From tonight's "Parks and Recreation" finale to an upcoming edition of "Nashville," Michelle Obama seems to be the go-to TV guest star these days. But why?
The real question is, who's really benefiting here, especially with May sweeps nearly upon us? Is it the networks? The White House?
Is it us?
It's unclear how Obama will amuse us on "Parks and Rec," though she continues a guest-starring tradition pioneered by John McCain and Joe Biden. The giggles seem more likely to fly over on "Nashville," where Obama and Kellie Pickler will band together with Connie Britton to save the teen community center throw a charity concert for Fort Campbell.
FLOTUS's past visits to TV — on shows such as "The Biggest Loser," "Sesame Street," "iCarly," and "Iron Chef America" — all have garnered plenty of buzz, both good and bad... which, really, in this business, is just good under a different name. After all, "sweeps" is when TV networks collect viewer data and set the rates advertisers pay for commercials, so the more eyeballs, the better.
And Obama still isn't done. Look for the First Missus on the Disney Channel sitcom "Jessie" on May 16. In that episode, Obama gets involved after a young girl decides she doesn't want to celebrate her birthday without her mom, who happens to by serving a tour of duty in the military.
First ladies have always had some place on TV, ever since a well-rehearsed Jackie Kennedy took America on a feverishly staged tour of the White House in 1962. Since then, we've seen Betty Ford help reveal Ed Asner's secretly awesome social life on "The Mary Tyler Moore Show," and watched Nancy Reagan teach Gary Coleman to "just say no" on a Very Special Episode of "Diff'rent Strokes."
But Michelle Obama has definitely taken guest-spotting to a whole new level, possibly as an effort to be the most approachable-looking First Lady since the aforementioned Kennedy.
[Photos: Michelle Obama's Best Looks Ever]
The Obamas are "comparatively younger, and they've made themselves more of an accessible first couple," says former network programming researcher Marc Berman, now editor-in-chief at TV Media Insights. "They're nice-looking and they have young children, as opposed to the old days of a presidency when you felt very separated from them."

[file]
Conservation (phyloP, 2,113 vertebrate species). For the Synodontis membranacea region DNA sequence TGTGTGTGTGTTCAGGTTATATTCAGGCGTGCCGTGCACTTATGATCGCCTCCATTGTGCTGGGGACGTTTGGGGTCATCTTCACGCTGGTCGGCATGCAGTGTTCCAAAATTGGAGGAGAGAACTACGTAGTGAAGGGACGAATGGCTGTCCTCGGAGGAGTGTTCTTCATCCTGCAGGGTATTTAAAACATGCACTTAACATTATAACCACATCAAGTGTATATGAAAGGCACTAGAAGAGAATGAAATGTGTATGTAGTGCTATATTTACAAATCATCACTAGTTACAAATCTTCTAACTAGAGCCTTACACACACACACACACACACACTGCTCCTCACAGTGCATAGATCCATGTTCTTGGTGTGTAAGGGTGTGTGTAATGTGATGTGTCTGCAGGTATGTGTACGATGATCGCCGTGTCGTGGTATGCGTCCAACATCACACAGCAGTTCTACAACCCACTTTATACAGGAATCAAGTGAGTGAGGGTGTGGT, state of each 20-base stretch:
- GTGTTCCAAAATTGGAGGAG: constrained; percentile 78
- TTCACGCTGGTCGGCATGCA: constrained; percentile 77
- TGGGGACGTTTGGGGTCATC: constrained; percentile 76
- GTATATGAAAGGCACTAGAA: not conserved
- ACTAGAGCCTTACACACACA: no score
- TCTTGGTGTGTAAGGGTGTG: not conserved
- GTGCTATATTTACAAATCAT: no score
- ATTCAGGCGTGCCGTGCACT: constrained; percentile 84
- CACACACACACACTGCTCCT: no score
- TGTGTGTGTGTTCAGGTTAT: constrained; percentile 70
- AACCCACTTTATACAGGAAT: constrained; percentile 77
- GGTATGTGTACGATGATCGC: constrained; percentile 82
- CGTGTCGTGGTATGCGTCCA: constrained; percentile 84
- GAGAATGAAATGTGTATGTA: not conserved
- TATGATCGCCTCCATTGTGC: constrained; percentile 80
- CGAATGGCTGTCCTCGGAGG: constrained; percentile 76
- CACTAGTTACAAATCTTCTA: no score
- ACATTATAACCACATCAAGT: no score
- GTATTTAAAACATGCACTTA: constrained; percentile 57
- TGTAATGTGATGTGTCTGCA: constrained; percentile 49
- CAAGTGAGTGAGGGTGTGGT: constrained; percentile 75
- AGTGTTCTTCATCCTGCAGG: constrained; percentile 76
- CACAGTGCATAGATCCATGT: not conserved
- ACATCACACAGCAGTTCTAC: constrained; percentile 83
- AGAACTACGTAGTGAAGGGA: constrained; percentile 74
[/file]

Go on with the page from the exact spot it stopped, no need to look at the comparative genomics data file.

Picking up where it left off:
Of course, it goes without saying that every appearance Obama has made supports one of her official causes — childhood obesity or military families. Her "Nashville" gig is clearly linked with the latter, while her trip to "Parks and Rec's" Pawnee seems to have something to do with a health-related project.
But at the end of the day, it's likely the networks who are benefiting more than Obama. And the numbers prove that. According to Nielsen, FLOTUS's appearance on "iCarly" garnered 4.3 million viewers, compared with a season average of closer to 2.2 million — nearly double the typical audience for that show.
Her "Iron Chef" appearance did even better: 4.6 million viewers, compared with a season-wide average of around 1.1 million viewers. Even "The Biggest Loser," a network TV show which already boasted around 6.3 million viewers during the season in which Obama appeared, got a small bump of roughly 100,000 people on her night.
So it's very likely that TV shows keep booking this first lady for the same reason any TV show likes any big celebrity during sweeps: ratings.
But that may change if Obama continues to make herself so available, Berman warns.
"There is a risk of doing too much," he says. "It's going to become too frequent. The average citizen is going to think, 'Why is she doing this? Why isn't she with her husband running the country?'"
"And it also won't seem so special. People won't say, 'I can't believe she's doing "Nashville"!' It'll be just, 'Oh, she's doing "Nashville."'"
Michelle Obama appears on "Parks and Recreation" Thursday at 8 p.m. on NBC, on "Nashville" May 7 at 10 p.m. on ABC, and on "Jessie" May 16 at 8 p.m. on Disney Channel.
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Leslie Gornstein is an entertainment writer and the host of the weekly Hollywood gossip podcast The Fame Fatale.